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The University Star




The Student News Site of Texas State University

The University Star

The Student News Site of Texas State University

The University Star

Texas State readies for total solar eclipse

Texas State readies for total solar eclipse
DJ Ross

Preparations are underway at Texas State as the campus anticipates Texas’s first visible total solar eclipse since 1878 on April 8.

The university suspended classes from noon to 2 p.m. on the day of the eclipse for both San Marcos and Round Rock campuses according to an email from Provost and Executive Vice President for Academic Affairs Pranesh Aswath on March 19.

“We want to make sure most people on campus have the opportunity to experience this event because this for many of them is going to be a once-in-a-lifetime opportunity to see an eclipse of this magnitude here,” Aswath said.

Aswath said faculty can decide whether to hold in-person or online classes for the rest of the day, however, he encourages everyone to experience the eclipse as it will serve as a teachable opportunity.

“This is a shared experience as part of your college and you’re not going to see this for a long time to come,” Aswath said. “So, enjoy it and take advantage of that opportunity.”

Secretary of the Texas State Astronomy Club Porter Hasha said a total solar eclipse occurs when the moon blocks the sun, casting a shadow on Earth and causing temporary darkness.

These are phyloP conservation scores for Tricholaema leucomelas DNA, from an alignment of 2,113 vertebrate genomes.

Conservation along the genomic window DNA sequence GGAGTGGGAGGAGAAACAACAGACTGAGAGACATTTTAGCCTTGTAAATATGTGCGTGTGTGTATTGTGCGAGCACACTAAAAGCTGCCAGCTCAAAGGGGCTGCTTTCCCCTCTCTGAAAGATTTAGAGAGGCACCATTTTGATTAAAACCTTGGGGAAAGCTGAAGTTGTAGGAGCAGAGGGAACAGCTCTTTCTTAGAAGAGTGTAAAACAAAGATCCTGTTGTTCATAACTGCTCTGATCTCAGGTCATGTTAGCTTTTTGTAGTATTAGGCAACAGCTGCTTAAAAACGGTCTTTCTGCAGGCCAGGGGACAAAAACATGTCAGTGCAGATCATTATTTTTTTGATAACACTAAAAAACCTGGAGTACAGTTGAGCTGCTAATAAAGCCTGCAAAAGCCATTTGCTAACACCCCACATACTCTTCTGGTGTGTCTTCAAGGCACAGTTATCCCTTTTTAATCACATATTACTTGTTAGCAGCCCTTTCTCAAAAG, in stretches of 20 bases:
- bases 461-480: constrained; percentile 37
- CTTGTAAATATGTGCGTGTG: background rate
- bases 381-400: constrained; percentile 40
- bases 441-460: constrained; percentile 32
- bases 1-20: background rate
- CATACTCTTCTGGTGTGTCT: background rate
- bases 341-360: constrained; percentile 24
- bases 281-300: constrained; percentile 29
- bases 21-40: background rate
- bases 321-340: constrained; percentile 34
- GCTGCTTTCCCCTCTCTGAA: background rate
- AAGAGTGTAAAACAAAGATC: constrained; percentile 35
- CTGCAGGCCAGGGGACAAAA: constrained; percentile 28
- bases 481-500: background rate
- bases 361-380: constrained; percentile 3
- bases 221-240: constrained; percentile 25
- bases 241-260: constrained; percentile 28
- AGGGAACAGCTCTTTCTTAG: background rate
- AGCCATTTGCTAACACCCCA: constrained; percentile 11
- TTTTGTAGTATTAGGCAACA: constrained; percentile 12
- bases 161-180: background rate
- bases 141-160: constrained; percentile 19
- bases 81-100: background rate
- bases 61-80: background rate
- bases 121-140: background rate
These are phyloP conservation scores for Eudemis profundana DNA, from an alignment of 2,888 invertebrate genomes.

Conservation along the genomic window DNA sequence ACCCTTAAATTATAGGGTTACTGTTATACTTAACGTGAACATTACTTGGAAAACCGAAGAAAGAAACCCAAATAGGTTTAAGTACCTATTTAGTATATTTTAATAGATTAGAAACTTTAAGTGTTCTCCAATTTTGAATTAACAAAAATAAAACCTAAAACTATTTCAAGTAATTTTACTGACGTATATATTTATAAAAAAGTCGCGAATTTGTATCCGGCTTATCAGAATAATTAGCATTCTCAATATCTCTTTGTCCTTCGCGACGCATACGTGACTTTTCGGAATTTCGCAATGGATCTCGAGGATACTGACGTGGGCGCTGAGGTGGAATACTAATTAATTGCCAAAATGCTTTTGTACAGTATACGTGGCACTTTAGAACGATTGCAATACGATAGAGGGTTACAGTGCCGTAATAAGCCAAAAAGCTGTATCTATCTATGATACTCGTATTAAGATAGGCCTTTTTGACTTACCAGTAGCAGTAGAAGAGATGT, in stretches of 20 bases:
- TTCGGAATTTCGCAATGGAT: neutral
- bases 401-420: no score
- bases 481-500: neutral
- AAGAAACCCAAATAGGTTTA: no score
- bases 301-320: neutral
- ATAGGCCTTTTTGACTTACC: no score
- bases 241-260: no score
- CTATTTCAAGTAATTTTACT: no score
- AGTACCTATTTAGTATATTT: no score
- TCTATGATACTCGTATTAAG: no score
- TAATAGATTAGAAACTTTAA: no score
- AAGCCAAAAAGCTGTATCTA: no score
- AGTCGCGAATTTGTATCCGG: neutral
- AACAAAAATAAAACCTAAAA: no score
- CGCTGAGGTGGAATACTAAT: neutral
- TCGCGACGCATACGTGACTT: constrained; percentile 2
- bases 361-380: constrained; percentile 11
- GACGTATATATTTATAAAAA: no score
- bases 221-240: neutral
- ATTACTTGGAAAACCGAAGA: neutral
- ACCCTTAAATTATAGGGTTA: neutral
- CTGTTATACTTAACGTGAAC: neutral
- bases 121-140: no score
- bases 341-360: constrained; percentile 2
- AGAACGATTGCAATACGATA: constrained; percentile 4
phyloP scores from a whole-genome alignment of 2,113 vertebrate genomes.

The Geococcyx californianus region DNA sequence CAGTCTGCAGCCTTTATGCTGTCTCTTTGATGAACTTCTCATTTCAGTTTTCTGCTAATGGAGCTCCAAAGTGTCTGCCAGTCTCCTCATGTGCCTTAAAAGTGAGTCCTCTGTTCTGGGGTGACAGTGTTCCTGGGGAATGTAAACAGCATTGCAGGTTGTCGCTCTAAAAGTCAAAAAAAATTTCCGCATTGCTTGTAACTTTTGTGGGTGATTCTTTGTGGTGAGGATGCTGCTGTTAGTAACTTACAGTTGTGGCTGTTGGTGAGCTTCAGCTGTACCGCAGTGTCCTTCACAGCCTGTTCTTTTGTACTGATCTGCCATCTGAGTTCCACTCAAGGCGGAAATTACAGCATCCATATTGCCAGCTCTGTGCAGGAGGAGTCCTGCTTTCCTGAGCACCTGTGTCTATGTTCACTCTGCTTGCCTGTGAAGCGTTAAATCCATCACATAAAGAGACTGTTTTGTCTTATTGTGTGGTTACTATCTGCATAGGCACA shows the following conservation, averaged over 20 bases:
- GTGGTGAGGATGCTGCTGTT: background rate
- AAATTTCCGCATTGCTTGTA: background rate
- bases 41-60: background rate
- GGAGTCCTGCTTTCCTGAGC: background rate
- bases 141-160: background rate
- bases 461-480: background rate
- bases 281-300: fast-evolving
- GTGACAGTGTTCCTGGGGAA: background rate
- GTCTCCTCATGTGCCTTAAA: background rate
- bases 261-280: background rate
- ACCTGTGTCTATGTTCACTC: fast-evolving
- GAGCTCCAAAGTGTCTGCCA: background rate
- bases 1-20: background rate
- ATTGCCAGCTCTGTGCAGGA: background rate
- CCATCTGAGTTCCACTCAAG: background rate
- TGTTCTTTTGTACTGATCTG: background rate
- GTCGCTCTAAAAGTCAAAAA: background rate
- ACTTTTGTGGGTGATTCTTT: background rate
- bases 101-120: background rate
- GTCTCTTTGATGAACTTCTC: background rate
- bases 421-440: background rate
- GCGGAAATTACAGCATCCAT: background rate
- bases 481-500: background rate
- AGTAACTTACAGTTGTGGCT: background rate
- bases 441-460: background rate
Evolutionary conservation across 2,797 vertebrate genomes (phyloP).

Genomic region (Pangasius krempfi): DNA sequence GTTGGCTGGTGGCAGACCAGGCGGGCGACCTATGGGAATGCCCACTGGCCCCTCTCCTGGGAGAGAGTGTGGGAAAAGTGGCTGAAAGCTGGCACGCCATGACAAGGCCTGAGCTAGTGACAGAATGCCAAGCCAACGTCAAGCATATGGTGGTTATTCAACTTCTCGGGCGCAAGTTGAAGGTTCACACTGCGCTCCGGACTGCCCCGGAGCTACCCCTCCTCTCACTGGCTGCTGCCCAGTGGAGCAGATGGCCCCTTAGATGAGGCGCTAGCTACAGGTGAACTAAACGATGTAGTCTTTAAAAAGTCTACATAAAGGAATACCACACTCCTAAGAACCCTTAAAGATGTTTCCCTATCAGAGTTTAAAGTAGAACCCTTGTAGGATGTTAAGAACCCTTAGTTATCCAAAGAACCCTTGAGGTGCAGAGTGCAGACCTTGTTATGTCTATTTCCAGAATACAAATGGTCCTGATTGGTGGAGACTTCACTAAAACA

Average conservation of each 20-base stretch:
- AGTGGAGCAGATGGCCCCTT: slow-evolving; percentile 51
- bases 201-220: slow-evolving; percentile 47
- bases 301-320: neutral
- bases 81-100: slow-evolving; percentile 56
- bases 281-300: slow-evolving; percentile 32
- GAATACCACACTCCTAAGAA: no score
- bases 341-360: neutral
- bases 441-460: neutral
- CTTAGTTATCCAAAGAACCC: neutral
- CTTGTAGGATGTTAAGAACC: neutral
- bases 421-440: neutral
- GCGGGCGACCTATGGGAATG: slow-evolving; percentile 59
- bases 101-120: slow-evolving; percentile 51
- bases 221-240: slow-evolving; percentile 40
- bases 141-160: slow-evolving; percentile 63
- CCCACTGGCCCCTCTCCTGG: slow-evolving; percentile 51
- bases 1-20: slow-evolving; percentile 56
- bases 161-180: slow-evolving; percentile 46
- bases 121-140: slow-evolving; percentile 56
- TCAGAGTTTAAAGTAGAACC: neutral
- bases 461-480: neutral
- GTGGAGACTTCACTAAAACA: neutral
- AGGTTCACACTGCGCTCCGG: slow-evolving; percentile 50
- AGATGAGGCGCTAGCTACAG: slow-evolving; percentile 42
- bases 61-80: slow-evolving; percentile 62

“For people in the path of totality, it’s going to get pretty much completely dark, unfortunately, San Marcos is not exactly all the way in the path of totality,” Hasha said.

Due to the eclipse’s rarity, an influx of visitors are expected in San Marcos before and during the event, potentially causing heavy traffic or temporary road closures.

Students like Kanin Okumu, a dance education freshman, are proactively planning to navigate these disruptions.

Okumu said her intention is to plan ahead for the eclipse to avoid traffic congestion and instead enjoy the experience with those around her.

“I’m a little worried about the traffic because the roads here are awful,” Okumu said. “However, I will probably try to not drive unless necessary and do grocery shopping before the eclipse.”

Aswath said transportation services such as Bobcat Shuttle will be available during the day, however delays are to be expected due to heavy traffic.

“We have a beautiful campus, beautiful spots on our campus that you can actually see the eclipse from,” Aswath said. “So why not take advantage of that and take the opportunity to stay on campus, as opposed to trying to get stuck on I-35 trying to go somewhere to get to an ideal location.”

Hasha stressed the importance of taking proper safety precautions when viewing the eclipse. Instead of regular eyewear, specialized eye protection like solar glasses or handheld solar viewers should be purchased to prevent severe eye damage.

“Do not look straight into the sun with your bare eyes; and if you are trying to take a picture with your phone, be wary of that because the sun can still damage the phone’s camera sensors,” Hasha said.

Texas has not witnessed a total solar eclipse in 176 years, with the next one expected to occur in 2044.

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